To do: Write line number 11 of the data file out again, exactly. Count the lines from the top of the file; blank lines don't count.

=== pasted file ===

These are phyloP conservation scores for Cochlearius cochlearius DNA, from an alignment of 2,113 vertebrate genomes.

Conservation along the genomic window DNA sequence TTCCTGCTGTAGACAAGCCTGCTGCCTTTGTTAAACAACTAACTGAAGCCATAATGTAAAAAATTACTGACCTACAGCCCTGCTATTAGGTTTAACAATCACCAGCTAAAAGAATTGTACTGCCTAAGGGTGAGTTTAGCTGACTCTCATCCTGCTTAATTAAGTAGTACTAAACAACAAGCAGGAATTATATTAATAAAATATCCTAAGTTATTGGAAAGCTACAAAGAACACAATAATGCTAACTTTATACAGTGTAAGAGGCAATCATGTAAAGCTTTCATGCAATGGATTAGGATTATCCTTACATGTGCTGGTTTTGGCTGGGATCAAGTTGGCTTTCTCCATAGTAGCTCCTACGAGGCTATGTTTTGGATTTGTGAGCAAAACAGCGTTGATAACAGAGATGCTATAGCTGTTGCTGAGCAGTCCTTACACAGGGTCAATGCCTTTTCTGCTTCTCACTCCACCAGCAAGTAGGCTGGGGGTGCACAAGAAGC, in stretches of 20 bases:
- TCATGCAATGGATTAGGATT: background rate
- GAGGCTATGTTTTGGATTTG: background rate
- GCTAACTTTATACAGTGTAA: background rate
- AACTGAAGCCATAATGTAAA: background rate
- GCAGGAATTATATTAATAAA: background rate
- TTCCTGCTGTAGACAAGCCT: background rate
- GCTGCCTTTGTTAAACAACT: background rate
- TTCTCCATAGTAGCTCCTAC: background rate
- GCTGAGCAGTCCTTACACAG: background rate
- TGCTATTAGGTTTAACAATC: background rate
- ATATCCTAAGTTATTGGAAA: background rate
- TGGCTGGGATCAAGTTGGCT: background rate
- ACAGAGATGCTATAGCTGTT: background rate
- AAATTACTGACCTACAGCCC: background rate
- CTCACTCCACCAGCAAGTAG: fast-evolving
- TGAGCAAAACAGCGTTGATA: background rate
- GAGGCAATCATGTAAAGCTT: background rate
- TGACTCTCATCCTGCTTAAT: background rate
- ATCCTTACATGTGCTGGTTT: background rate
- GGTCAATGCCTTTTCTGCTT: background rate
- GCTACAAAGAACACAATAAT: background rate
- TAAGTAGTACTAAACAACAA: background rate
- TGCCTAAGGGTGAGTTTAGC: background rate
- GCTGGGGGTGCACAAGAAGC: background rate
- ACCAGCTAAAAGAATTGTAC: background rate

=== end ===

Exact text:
- GCTGAGCAGTCCTTACACAG: background rate